The course will address chemical hazards that impact process safety – specifically fires, explosions and toxic effects. Students will learn how model consequences, model likelihood, analyze risk and evaluate risk. Students will be exposed to the most popular/widely used methods in industry. In addition, the course will also cover: Risk management – framework, description of risk concepts, risk reduction, managing residual risk; Process design and facility siting; Prevention and mitigation – safety systems -what they are, their design; A thorough description of risk evaluation – risk tolerance criteria – how they are established and used, risk informed decision-making, benefit cost analysis; Human factors – how human error affects process safety.

In this course, students will learn theoretical and practical aspects of Bioprocess Engineering which uses biological, biochemical, and chemical engineering principles for the conversion of raw materials to bioproducts in the food, pharmaceutical, fuel, and chemical industries, among others. Emphasis will be placed on the understanding of biomanufacturing principles and processes during the upstream production and downstream purification of bioproducts. Microbial and mammalian cell processes will be discussed. Basic concepts of scale up and the types of bioreactors used in industry will be introduced. Challenges in biomanufacturing and process validation will be discussed as well. The course includes (5) labs in which students will apply some of the concepts learned in class.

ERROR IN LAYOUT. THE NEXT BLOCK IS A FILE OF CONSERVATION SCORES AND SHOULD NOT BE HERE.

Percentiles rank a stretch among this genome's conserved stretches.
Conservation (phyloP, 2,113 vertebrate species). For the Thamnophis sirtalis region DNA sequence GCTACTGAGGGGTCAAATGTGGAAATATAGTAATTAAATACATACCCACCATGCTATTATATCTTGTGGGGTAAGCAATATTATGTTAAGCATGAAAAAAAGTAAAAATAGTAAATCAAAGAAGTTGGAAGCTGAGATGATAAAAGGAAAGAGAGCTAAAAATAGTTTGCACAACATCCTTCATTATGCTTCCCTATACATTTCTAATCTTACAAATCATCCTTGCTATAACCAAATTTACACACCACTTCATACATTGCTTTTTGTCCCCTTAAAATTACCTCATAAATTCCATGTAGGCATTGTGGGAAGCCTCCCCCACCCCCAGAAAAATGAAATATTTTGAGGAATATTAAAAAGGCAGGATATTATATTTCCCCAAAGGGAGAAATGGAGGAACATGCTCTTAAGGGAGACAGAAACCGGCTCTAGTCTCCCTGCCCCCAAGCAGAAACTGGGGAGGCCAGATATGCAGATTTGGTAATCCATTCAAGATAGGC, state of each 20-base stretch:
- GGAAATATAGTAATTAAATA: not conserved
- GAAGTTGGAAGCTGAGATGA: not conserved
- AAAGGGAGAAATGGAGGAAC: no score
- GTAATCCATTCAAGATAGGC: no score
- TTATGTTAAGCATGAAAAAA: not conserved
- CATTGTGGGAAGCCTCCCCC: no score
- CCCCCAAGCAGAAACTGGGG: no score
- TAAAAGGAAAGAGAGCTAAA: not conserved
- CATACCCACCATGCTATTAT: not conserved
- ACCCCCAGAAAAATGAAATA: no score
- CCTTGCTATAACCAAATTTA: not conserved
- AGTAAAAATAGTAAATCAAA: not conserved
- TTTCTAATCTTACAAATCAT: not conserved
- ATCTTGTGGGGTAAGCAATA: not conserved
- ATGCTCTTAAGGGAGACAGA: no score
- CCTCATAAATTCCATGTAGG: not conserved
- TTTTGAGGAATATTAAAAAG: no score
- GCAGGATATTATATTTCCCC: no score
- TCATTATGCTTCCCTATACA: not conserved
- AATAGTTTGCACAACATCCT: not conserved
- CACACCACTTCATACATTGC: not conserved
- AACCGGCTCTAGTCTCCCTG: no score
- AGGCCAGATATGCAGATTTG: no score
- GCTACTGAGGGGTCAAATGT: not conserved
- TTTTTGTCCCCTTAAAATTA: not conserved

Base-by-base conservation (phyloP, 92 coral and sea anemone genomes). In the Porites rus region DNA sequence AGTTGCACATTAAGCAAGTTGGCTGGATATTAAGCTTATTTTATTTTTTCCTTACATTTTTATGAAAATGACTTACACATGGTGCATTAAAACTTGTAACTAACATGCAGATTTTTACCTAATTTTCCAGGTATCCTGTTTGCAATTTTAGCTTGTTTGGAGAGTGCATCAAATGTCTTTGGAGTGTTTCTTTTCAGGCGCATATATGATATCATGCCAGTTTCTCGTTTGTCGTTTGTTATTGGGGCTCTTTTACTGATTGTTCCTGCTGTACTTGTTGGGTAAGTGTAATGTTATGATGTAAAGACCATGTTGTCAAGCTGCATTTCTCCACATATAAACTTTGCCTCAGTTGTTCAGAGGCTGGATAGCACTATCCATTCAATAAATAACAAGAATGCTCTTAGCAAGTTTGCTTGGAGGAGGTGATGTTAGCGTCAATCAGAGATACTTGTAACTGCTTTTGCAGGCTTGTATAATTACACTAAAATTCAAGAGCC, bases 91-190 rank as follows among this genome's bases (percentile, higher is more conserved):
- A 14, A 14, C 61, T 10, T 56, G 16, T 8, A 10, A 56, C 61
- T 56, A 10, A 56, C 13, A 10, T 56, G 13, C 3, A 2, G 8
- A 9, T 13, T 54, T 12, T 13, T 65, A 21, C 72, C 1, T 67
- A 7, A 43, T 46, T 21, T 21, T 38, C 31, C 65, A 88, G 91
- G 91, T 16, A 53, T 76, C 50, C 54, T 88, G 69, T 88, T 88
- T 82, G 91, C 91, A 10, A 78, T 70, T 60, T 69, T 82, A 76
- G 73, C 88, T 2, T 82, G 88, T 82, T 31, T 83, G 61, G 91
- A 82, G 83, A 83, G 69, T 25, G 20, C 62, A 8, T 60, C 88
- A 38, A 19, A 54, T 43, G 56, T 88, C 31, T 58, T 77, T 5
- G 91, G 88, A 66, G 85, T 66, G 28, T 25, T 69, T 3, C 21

This course outlines the methodology for the modelling of biological systems and its applications. Topics will include a review of physical laws, selection of balance space, compartmental versus distributed models, and applications of the conservation laws for both discrete and continuous systems at the level of algebraic and ordinary differential equations. The course covers a wide range of applications including environmental issues, chemical and biochemical processes and biomedical systems.

This course outlines the methodology for the modelling of biological systems and its applications. Topics will include a review of physical laws, selection of balance space, compartmental versus distributed models, and applications of the conservation laws for both discrete and continuous systems at the level of algebraic and ordinary differential equations. The course covers a wide range of applications including environmental issues, chemical and biochemical processes and biomedical systems.

**Instructor:** R. Farnood

**Required Text(s):**

- Basmadjian, D. and Farnood, R., The Art of Modeling in Science and Engineering with Mathematica, CRC Press, 2nd Ed., 2007.

**Learning Outcomes:**

- Describe steady vs. unsteady, lumped versus distributed, and one-dimensional vs. 2 or 3 dimensional systems.
- Understand the utility of analytical, numerical, and statistical models in describing physical systems.
- Analyze complex systems by breaking it into smaller components and simplifying it.